This predicted event has been variously interpreted as referring to: (1) Jesus’ transfiguration (17:1–8); (2) his resurrection; (3) the coming of the Spirit at Pentecost; (4) the spread of the kingdom through the preaching of the early church; (5) the destruction of the temple and Jerusalem in A.D. 70; or (6) the second coming and final establishment of the kingdom. The immediate context seems to indicate the first view, the transfiguration, which immediately follows (see also Mark 9:2–10; Luke 9:28–36). There, “some” of Jesus’ disciples “saw” what Jesus will be like when he comes in the power of his kingdom. This interpretation is also supported by 2 Pet. 1:16-18, where Peter equates Jesus’ “glory” with his transfiguration, of which Peter was an eyewitness.
I agree that the transfiguration of Jesus—which, we note, happens immediately after our text, in Matthew 17—is likely in view.
But how is all of this connected to discipleship? It is connected to discipleship because it is the goal of the disciple to receive the “well done” of Jesus when He arrives. It is the goal of the disciple to receive in joy that for which his heart has yearned and looked throughout the course of his walk with Jesus!
We may call this the telos of discipleship: the union of the disciple with the Jesus he or she has pledged to follow. Or we might say that the goal or end of discipleship is the marriage feast of the Lamb spoken of in Revelation 19.
6 Then I heard what seemed to be the voice of a great multitude, like the roar of many waters and like the sound of mighty peals of thunder, crying out, “Hallelujah! For the Lord our God the Almighty reigns. 7 Let us rejoice and exult and give him the glory, for the marriage of the Lamb has come, and his Bride has made herself ready; 8 it was granted her to clothe herself with fine linen, bright and pure”—for the fine linen is the righteous deeds of the saints.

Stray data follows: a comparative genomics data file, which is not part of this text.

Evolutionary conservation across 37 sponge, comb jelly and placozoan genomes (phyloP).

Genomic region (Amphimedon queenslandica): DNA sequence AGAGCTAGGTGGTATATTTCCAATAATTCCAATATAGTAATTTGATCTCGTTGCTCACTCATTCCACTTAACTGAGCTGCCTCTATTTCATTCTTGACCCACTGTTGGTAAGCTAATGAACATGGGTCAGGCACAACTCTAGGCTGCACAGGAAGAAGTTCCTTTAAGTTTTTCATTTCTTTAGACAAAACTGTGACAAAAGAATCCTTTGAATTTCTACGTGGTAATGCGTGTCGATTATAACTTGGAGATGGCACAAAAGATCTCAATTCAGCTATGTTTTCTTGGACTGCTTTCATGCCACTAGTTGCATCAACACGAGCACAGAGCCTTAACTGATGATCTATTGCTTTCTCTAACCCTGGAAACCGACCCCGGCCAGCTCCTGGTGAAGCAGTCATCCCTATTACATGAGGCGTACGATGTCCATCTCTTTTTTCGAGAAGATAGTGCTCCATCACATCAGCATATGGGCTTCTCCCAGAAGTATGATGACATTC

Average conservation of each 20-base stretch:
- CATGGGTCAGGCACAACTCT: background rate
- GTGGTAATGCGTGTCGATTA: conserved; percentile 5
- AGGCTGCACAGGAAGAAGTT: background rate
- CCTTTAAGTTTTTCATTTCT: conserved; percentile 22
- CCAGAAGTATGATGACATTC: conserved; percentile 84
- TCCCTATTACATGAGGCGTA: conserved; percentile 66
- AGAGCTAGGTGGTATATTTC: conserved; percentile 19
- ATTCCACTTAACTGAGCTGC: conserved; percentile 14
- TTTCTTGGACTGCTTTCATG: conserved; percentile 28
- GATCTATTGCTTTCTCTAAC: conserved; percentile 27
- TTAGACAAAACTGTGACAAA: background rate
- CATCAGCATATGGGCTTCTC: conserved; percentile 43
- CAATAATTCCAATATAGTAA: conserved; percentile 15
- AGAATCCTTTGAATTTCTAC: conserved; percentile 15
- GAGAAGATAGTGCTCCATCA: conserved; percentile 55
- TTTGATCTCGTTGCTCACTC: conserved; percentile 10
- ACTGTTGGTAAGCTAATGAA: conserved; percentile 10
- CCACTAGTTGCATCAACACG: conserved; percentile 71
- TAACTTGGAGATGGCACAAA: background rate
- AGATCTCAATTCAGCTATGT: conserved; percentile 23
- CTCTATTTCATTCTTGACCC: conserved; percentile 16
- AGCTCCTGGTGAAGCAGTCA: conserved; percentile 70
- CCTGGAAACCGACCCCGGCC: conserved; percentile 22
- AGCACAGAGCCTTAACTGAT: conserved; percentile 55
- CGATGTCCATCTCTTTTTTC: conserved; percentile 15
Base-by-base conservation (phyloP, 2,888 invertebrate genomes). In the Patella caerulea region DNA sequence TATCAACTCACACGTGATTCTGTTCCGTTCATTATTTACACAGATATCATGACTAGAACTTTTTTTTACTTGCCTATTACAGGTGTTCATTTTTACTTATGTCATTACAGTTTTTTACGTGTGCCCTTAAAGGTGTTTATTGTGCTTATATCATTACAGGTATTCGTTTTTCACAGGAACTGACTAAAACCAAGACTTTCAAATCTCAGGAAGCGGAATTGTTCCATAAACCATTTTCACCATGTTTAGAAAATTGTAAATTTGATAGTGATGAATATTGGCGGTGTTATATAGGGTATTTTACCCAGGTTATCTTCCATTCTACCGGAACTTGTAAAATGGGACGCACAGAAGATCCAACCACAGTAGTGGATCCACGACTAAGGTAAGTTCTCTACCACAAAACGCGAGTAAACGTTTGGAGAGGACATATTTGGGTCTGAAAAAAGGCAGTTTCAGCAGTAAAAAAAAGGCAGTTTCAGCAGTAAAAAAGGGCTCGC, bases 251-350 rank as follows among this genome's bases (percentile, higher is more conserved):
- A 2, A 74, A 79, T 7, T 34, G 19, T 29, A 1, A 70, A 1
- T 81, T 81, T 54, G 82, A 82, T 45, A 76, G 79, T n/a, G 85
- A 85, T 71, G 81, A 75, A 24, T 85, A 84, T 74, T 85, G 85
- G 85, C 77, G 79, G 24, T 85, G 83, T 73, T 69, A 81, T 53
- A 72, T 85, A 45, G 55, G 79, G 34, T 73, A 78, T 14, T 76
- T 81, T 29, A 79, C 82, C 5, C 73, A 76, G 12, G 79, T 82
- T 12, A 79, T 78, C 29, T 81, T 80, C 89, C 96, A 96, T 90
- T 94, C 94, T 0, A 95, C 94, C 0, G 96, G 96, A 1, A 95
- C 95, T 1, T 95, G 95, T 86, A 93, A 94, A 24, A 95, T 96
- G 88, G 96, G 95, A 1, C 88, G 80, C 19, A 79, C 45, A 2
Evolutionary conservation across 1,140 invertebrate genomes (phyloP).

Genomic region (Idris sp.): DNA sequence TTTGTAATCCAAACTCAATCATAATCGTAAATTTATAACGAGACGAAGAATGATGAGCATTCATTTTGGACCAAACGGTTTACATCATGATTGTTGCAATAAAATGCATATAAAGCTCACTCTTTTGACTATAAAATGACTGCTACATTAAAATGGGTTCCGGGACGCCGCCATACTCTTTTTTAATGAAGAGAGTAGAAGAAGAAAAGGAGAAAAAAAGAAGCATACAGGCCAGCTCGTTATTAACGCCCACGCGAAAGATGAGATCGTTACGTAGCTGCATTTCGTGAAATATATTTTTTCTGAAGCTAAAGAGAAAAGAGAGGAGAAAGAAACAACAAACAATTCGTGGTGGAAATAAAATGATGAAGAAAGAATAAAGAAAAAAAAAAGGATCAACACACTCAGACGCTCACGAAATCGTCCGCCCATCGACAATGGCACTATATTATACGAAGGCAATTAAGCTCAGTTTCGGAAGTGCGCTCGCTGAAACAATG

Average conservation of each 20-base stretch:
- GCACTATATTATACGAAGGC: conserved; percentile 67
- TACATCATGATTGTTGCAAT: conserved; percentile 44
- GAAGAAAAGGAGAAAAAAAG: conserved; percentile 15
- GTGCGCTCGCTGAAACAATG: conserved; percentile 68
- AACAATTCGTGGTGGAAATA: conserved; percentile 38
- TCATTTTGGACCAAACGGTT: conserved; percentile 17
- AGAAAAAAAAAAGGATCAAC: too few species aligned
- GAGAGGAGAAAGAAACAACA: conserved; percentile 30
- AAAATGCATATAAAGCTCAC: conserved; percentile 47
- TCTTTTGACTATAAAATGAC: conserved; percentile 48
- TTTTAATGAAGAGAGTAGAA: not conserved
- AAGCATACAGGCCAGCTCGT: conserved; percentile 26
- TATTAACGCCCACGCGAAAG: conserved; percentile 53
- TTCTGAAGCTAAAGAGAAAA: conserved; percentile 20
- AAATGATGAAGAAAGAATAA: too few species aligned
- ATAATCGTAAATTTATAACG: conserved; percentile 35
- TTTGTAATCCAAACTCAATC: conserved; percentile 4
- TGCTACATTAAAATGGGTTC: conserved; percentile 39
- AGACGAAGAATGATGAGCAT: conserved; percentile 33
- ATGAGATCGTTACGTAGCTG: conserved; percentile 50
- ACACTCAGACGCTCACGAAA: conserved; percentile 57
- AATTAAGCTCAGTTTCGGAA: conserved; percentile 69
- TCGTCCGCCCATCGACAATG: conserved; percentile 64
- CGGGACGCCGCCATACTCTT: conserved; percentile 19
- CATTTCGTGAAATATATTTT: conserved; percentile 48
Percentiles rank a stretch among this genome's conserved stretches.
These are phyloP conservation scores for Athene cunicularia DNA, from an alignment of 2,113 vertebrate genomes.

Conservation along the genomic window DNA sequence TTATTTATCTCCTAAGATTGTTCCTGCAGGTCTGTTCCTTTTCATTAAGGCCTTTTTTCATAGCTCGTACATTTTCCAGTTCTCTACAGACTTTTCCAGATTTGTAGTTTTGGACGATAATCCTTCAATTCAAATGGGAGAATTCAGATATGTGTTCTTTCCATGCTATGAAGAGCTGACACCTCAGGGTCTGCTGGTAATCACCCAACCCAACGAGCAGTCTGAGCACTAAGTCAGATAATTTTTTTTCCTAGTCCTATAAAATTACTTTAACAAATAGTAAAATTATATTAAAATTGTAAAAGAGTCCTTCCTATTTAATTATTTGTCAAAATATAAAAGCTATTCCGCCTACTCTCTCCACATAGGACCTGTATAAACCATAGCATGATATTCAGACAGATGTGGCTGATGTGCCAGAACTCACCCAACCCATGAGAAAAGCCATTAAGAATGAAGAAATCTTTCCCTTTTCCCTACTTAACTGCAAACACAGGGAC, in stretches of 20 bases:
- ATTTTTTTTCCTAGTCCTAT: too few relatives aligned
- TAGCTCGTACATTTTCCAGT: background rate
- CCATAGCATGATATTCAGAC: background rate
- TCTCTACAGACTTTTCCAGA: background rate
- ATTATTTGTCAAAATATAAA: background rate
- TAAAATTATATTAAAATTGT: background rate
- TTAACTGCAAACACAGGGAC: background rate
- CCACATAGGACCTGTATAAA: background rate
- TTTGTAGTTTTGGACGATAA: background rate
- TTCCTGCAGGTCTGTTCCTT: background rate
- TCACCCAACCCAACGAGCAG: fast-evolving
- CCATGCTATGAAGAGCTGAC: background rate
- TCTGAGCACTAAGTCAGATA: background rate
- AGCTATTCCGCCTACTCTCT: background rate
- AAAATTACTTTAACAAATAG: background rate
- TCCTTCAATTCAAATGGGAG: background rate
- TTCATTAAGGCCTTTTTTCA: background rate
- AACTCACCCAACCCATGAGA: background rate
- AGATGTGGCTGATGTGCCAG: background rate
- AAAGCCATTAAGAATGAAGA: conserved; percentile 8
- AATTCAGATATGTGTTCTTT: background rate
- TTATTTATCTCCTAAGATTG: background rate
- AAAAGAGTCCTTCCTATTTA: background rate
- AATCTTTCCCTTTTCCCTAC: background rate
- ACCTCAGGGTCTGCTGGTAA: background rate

Discipleship may begin with cross-carrying, but it ends with the joyful bliss of the presentation of the church to her Savior, Lamb, Lord, and King: Jesus.
We are carrying our cross then with and toward the one whose cross is making all things new.
 Walter C. Kaiser, Jr., Peter H. Davids, F.F. Bruce, Manfred T. Brauch, Hard Sayings of the Bible (Downers Grove, IL: InterVarsity Press, 1996), p.464.
 A.T. Robertson, Word Pictures in the New Testament. Vol. I (Nashville, TN: Broadman Press, 1930), p.137.
 Frank Stagg, “Matthew.” The Broadman Bible Commentary. Gen. ed., Clifton J. Allen. Vol.8 (Nashville, TN: Broadman Press, 1969), p.176.
 Michael D. Wilkinson, “Suffering the Cross: The Life, Theology, and Significance of Leonhard Schiemer.” The Anabaptists and Contemporary Baptists: Restoring New Testament Christianity (Kindle Locations 1296-1301). B&H Publishing Group. Kindle Edition.
 John Stott, The Radical Disciple (Downers Grove, IL: InterVarsity Press, 2010), p.14.
 Crossway Bibles. ESV Study Bible (Kindle Locations 118527-118531). Good News Publishers/Crossway Books. Kindle Edition.